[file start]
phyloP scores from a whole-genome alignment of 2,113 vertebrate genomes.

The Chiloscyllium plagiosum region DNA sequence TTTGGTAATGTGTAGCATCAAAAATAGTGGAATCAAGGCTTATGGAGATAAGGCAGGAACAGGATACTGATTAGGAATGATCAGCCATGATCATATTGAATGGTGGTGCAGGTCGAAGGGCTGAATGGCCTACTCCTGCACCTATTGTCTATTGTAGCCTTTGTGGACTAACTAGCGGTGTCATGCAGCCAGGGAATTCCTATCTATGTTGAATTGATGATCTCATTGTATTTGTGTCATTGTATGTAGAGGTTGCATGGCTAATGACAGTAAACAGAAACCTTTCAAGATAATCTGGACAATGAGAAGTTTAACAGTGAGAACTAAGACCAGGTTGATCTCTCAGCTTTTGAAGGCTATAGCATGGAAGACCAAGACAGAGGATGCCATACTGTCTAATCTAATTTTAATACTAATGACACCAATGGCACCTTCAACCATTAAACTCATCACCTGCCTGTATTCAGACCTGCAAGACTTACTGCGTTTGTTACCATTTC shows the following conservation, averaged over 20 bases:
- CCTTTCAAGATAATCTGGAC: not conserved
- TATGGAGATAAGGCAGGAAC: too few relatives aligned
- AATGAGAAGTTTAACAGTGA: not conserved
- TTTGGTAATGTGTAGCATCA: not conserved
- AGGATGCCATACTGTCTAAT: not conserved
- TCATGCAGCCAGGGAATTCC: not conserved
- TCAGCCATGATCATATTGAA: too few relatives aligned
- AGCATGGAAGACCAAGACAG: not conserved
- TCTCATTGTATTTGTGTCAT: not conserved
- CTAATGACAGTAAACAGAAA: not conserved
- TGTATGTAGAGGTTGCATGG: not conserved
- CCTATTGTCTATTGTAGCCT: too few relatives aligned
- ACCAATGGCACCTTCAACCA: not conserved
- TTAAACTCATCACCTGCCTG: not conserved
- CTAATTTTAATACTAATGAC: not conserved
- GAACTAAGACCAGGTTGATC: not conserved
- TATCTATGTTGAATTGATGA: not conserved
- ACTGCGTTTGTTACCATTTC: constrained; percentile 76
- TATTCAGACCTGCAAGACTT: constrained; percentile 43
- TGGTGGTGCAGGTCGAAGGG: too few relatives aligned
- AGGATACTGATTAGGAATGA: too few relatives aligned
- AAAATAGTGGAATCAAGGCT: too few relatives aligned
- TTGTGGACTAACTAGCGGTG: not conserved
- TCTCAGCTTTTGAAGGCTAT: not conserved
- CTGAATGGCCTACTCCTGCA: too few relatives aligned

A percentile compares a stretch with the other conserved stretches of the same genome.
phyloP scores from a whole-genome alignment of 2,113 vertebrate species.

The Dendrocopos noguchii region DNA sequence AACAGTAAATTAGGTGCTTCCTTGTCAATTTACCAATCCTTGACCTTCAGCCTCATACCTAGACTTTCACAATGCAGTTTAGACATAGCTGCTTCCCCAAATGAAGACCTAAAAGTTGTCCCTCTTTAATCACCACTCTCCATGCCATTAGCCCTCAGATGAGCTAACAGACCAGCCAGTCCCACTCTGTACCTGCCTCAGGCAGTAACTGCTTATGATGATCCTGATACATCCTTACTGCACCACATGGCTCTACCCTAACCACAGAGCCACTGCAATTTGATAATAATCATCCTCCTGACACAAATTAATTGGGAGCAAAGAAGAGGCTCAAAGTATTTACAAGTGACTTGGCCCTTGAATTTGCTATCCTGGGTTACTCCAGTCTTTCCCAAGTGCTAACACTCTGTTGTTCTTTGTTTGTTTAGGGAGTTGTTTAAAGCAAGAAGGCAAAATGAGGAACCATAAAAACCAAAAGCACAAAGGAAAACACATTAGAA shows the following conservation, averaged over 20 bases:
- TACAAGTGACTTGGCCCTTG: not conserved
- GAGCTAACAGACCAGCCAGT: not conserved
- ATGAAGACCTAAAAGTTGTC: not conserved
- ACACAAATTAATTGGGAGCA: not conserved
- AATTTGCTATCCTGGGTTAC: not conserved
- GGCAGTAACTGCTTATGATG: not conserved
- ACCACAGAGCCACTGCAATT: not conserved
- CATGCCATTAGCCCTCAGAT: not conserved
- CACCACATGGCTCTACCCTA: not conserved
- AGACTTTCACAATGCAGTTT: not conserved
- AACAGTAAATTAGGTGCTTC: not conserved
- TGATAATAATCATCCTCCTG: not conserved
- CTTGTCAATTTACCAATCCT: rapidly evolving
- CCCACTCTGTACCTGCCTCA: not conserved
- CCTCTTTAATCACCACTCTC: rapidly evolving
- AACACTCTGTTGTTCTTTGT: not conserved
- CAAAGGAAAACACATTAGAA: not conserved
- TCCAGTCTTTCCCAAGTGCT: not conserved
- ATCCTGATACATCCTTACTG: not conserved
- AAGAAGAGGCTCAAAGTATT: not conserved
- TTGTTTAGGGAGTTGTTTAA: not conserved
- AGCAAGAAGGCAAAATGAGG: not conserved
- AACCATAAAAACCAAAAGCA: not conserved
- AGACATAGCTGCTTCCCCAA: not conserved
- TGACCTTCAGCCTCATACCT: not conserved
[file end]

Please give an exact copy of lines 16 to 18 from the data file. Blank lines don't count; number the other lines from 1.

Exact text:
- TTAAACTCATCACCTGCCTG: not conserved
- CTAATTTTAATACTAATGAC: not conserved
- GAACTAAGACCAGGTTGATC: not conserved